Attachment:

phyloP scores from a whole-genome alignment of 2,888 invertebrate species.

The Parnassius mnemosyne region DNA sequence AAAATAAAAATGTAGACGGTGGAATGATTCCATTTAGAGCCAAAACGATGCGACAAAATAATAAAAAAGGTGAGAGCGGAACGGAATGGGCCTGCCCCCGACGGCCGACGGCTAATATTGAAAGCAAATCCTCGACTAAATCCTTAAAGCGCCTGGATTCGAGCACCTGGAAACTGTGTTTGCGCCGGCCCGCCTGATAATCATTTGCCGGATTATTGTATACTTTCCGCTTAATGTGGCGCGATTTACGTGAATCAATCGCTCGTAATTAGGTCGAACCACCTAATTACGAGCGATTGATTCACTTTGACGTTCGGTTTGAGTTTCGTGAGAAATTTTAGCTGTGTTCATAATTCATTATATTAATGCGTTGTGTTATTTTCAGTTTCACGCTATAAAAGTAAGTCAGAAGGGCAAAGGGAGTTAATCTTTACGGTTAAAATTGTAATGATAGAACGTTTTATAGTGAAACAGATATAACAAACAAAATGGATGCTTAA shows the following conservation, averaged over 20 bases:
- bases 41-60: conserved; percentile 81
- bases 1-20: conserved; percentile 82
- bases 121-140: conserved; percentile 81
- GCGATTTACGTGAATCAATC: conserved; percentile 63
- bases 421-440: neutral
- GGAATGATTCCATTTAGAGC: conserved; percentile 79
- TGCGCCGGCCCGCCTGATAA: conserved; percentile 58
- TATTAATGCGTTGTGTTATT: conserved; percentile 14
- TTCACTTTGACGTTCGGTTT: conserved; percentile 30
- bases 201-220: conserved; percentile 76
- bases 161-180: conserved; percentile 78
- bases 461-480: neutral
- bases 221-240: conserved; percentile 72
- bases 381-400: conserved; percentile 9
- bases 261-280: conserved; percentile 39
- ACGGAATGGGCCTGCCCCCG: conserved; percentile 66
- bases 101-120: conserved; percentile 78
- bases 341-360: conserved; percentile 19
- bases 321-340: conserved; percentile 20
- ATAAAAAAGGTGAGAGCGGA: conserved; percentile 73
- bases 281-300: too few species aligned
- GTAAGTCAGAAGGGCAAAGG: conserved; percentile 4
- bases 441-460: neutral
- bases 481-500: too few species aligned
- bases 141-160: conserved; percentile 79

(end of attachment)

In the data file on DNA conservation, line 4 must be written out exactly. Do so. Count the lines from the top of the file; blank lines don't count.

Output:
- bases 1-20: conserved; percentile 82